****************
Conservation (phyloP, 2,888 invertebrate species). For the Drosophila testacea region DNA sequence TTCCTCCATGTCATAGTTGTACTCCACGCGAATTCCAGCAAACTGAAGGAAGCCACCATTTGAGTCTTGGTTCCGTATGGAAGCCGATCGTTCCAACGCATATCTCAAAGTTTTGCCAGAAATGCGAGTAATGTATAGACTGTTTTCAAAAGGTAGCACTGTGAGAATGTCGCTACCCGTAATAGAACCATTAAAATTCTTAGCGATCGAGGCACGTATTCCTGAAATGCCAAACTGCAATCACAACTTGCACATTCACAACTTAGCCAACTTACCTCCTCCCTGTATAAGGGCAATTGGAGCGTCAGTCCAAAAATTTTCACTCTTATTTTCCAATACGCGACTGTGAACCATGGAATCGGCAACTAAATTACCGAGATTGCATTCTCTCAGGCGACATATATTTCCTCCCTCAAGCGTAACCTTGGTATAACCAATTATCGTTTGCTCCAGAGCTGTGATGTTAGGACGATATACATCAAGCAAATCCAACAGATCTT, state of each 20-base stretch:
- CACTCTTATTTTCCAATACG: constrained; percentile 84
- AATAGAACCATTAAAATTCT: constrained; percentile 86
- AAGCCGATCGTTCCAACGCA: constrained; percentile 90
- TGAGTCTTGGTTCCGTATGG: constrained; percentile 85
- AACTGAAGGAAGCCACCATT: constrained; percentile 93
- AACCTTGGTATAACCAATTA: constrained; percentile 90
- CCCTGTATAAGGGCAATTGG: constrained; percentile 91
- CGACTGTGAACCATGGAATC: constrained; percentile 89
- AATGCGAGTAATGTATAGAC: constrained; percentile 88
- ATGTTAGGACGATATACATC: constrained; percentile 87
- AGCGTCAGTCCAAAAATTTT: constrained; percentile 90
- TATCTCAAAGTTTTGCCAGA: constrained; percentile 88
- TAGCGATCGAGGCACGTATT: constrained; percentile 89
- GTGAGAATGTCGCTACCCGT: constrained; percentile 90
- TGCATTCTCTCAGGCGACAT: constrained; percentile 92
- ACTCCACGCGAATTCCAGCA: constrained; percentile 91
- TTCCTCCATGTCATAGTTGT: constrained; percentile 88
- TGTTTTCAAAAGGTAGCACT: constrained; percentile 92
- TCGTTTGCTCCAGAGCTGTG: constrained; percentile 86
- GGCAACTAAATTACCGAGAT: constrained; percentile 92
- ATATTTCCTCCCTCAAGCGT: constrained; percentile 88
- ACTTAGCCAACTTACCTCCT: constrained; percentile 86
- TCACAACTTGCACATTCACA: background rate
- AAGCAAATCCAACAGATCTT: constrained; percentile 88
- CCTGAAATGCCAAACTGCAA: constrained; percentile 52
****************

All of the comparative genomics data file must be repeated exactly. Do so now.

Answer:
Conservation (phyloP, 2,888 invertebrate species). For the Drosophila testacea region DNA sequence TTCCTCCATGTCATAGTTGTACTCCACGCGAATTCCAGCAAACTGAAGGAAGCCACCATTTGAGTCTTGGTTCCGTATGGAAGCCGATCGTTCCAACGCATATCTCAAAGTTTTGCCAGAAATGCGAGTAATGTATAGACTGTTTTCAAAAGGTAGCACTGTGAGAATGTCGCTACCCGTAATAGAACCATTAAAATTCTTAGCGATCGAGGCACGTATTCCTGAAATGCCAAACTGCAATCACAACTTGCACATTCACAACTTAGCCAACTTACCTCCTCCCTGTATAAGGGCAATTGGAGCGTCAGTCCAAAAATTTTCACTCTTATTTTCCAATACGCGACTGTGAACCATGGAATCGGCAACTAAATTACCGAGATTGCATTCTCTCAGGCGACATATATTTCCTCCCTCAAGCGTAACCTTGGTATAACCAATTATCGTTTGCTCCAGAGCTGTGATGTTAGGACGATATACATCAAGCAAATCCAACAGATCTT, state of each 20-base stretch:
- CACTCTTATTTTCCAATACG: constrained; percentile 84
- AATAGAACCATTAAAATTCT: constrained; percentile 86
- AAGCCGATCGTTCCAACGCA: constrained; percentile 90
- TGAGTCTTGGTTCCGTATGG: constrained; percentile 85
- AACTGAAGGAAGCCACCATT: constrained; percentile 93
- AACCTTGGTATAACCAATTA: constrained; percentile 90
- CCCTGTATAAGGGCAATTGG: constrained; percentile 91
- CGACTGTGAACCATGGAATC: constrained; percentile 89
- AATGCGAGTAATGTATAGAC: constrained; percentile 88
- ATGTTAGGACGATATACATC: constrained; percentile 87
- AGCGTCAGTCCAAAAATTTT: constrained; percentile 90
- TATCTCAAAGTTTTGCCAGA: constrained; percentile 88
- TAGCGATCGAGGCACGTATT: constrained; percentile 89
- GTGAGAATGTCGCTACCCGT: constrained; percentile 90
- TGCATTCTCTCAGGCGACAT: constrained; percentile 92
- ACTCCACGCGAATTCCAGCA: constrained; percentile 91
- TTCCTCCATGTCATAGTTGT: constrained; percentile 88
- TGTTTTCAAAAGGTAGCACT: constrained; percentile 92
- TCGTTTGCTCCAGAGCTGTG: constrained; percentile 86
- GGCAACTAAATTACCGAGAT: constrained; percentile 92
- ATATTTCCTCCCTCAAGCGT: constrained; percentile 88
- ACTTAGCCAACTTACCTCCT: constrained; percentile 86
- TCACAACTTGCACATTCACA: background rate
- AAGCAAATCCAACAGATCTT: constrained; percentile 88
- CCTGAAATGCCAAACTGCAA: constrained; percentile 52